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Resources for Baton Rougeans after Hurricane Ida

As of Monday morning, most local businesses were closed and officials urged residents to stay off the road. The damage Hurricane Ida caused to our area is still being assessed.

In the meantime, here are a few organizations and resources that may help.

Our sister publication 225 will continue to update this page as more information becomes available. If you have any tips or know of fundraisers they should add, please email [email protected].

Power outage maps

See where power outages remain or have been restored in our area with these Entergy and Demco street-by-street maps.

Share or find emergency resources via rescue groups

When 225 covered the August 2016 floods, we saw just how impactful social media can be during disaster events. Hurricane Ida 2021 Status is a statewide Facebook group with more than 42,000 members sharing storm damage photos, urgent rescue requests and other resources. Louisiana Flood Rescue is a group that was started during the 2016 flood to help thousands of residents across the state and remains active today.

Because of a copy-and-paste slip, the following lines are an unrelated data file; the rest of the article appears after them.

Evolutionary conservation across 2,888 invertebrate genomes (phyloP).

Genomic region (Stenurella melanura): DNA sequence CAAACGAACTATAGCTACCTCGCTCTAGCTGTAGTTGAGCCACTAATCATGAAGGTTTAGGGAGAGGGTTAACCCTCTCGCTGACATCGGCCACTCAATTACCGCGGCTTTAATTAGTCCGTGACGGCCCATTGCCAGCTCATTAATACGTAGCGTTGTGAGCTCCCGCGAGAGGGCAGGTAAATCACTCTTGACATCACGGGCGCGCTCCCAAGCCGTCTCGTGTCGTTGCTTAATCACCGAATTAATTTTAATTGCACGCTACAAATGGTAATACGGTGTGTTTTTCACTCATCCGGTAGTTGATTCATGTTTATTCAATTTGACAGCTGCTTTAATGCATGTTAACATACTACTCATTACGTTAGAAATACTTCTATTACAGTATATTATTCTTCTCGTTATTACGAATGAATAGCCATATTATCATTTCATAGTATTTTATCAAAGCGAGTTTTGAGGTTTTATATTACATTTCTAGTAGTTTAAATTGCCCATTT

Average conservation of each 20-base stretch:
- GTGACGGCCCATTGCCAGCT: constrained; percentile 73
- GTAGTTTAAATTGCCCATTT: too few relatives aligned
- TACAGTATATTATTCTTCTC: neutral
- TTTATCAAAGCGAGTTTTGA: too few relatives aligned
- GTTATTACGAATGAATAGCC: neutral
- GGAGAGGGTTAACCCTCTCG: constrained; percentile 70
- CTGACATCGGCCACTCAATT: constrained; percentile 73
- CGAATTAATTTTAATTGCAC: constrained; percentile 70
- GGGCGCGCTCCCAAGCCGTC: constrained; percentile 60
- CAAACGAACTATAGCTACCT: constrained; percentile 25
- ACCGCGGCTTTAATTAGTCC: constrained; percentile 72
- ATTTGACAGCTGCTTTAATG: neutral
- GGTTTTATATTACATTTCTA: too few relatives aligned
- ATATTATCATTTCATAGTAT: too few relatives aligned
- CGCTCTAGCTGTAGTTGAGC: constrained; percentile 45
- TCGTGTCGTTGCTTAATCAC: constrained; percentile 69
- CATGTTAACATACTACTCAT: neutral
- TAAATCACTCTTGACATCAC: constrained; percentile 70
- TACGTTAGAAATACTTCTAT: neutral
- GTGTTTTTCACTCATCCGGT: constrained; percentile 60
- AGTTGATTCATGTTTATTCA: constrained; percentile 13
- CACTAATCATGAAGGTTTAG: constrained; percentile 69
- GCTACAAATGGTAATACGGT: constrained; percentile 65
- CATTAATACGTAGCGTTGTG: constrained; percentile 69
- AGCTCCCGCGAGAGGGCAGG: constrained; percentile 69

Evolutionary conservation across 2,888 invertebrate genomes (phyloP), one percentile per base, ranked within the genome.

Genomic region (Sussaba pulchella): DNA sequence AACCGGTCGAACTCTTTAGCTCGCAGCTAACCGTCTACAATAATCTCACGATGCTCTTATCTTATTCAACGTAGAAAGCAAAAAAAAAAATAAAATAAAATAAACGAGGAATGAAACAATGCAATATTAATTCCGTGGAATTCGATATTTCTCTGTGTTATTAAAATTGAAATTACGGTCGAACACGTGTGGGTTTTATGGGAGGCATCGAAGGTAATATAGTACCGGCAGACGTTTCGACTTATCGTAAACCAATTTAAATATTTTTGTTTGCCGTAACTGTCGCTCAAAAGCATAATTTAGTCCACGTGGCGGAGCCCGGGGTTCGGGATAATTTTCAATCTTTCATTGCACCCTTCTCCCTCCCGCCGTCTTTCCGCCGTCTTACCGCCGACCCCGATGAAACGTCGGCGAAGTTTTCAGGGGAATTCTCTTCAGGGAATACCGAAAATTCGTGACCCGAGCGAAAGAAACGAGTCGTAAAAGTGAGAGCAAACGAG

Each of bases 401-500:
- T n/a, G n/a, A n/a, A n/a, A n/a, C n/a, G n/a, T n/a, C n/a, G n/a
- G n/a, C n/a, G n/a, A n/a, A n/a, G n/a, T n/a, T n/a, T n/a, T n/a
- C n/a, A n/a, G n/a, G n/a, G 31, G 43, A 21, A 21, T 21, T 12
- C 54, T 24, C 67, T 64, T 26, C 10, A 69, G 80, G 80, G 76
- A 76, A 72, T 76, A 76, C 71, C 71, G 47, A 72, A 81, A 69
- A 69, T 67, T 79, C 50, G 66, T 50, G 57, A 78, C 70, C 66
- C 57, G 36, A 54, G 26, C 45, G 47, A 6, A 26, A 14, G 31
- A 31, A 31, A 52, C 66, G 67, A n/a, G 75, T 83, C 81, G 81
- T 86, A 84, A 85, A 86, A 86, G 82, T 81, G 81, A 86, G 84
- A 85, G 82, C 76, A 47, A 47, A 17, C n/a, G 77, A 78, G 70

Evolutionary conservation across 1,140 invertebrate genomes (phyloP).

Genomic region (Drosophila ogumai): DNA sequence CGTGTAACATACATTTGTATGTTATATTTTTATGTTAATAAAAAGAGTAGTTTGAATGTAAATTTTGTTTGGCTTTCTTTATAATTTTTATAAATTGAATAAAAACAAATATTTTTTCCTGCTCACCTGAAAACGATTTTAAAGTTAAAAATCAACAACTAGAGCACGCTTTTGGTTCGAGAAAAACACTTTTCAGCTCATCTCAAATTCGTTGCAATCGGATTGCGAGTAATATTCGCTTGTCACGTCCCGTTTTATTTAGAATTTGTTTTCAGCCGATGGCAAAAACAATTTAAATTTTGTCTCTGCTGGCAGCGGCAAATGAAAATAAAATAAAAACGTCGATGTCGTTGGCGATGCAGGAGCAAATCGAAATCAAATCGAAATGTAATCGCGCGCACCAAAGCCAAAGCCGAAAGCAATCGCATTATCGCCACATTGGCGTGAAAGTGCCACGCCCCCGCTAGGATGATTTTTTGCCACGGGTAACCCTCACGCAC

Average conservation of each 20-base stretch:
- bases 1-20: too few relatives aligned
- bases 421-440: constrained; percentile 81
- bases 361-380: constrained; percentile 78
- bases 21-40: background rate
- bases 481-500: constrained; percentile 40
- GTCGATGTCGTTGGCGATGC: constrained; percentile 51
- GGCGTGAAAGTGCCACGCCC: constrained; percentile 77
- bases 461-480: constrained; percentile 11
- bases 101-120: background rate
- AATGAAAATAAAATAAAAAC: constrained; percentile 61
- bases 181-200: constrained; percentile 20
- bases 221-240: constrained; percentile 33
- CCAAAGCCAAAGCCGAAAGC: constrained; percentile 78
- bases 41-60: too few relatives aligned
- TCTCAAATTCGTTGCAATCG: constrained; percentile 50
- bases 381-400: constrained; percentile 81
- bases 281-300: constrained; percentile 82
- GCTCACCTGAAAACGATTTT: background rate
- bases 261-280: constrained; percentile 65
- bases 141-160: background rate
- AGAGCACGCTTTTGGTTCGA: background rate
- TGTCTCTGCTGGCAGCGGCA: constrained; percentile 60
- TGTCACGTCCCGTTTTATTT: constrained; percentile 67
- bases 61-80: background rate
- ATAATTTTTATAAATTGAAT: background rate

Reach the Cajun Navy

If you know of someone trapped in their home, you can submit a rescue request to the Cajun Navy here. The Cajun Navy is also collecting donations for those in need.


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Help local pets

Local organizations like Companion Animal Alliance worked with emergency fosters to keep pets safe during the storm. As the storm makes it way out of the state, shelters will reassess their needs and how you can help. Local pet blogger @itsteddygrams rounded up a list of local pet shelters and nonprofits you can check in with during recovery efforts.

Baton Rouge area hospital updates

As Hurricane Ida swept through Baton Rouge Sunday evening, many hospitals, already strained with high numbers of COVID-19 patients, lost power. Daily Report has a roundup of what we know so far about hospital and clinic closures.

Mental health services

While some offices remained closed Monday, here are some resources—including telehealth options—for those who may need help coping with the stress of the storm’s aftermath.

• Office of Behavioral Health in the Louisiana Department of Health

 Capital Area Human Services

• HCO Behavioral Health Services

This article originally appeared in the August 30 edition of the 225 Daily newsletter.